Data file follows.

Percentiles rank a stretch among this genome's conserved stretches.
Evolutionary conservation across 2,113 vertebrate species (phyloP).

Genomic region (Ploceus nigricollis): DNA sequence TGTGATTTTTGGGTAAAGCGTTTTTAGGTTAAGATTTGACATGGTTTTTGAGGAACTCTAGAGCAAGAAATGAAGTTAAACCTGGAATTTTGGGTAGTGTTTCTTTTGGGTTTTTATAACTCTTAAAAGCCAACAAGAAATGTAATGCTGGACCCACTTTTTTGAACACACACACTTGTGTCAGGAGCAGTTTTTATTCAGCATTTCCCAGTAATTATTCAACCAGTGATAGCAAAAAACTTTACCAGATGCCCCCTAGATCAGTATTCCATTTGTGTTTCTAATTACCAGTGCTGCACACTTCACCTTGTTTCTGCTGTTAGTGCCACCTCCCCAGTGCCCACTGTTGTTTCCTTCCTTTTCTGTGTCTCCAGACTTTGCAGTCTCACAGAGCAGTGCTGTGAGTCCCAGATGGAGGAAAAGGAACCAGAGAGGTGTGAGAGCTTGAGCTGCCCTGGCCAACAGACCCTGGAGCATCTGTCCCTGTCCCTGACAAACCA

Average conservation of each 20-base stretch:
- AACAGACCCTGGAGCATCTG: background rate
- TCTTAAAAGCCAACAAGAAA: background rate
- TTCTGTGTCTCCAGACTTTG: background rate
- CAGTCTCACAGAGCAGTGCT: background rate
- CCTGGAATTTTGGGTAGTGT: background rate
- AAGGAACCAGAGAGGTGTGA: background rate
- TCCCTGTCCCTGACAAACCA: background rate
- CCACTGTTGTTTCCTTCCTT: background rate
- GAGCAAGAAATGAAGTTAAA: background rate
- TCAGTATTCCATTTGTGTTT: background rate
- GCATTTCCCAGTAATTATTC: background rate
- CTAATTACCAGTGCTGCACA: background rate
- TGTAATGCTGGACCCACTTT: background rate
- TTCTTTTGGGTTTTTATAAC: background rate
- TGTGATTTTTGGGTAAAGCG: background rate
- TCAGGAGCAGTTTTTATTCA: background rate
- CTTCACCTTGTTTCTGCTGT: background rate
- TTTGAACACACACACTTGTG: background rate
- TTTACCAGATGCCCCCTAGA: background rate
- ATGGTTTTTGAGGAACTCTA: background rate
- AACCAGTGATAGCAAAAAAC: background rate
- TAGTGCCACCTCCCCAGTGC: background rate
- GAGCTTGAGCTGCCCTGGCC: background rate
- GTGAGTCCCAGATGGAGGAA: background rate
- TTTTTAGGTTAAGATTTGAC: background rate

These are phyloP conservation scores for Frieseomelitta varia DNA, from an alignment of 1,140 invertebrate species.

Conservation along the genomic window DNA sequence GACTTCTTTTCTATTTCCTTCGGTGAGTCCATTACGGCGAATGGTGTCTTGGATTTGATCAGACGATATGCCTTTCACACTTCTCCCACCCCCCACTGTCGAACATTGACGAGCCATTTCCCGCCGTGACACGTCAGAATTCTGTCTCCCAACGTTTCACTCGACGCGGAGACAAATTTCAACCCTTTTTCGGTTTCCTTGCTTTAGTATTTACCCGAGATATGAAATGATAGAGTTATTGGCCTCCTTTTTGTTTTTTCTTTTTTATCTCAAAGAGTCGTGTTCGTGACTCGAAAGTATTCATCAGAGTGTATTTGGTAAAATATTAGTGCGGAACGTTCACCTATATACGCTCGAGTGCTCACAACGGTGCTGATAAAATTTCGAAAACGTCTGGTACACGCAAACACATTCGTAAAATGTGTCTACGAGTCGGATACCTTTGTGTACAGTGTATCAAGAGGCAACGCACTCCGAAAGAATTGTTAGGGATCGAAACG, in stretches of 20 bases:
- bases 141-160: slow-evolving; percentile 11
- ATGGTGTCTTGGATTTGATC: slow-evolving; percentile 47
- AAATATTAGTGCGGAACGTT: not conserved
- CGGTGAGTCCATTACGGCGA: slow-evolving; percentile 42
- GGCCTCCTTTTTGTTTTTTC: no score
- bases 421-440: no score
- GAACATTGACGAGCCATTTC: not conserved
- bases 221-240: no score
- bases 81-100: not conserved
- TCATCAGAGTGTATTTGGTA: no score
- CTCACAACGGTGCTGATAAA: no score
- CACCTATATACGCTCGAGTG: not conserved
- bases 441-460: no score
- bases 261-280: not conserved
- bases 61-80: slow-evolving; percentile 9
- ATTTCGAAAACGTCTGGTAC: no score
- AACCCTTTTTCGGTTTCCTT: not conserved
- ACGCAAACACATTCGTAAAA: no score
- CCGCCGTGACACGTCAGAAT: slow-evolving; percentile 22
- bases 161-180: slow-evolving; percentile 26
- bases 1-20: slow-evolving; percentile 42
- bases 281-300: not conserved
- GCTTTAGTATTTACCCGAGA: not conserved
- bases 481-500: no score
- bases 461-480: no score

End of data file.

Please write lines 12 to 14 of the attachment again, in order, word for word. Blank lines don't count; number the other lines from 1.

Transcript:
- CCACTGTTGTTTCCTTCCTT: background rate
- GAGCAAGAAATGAAGTTAAA: background rate
- TCAGTATTCCATTTGTGTTT: background rate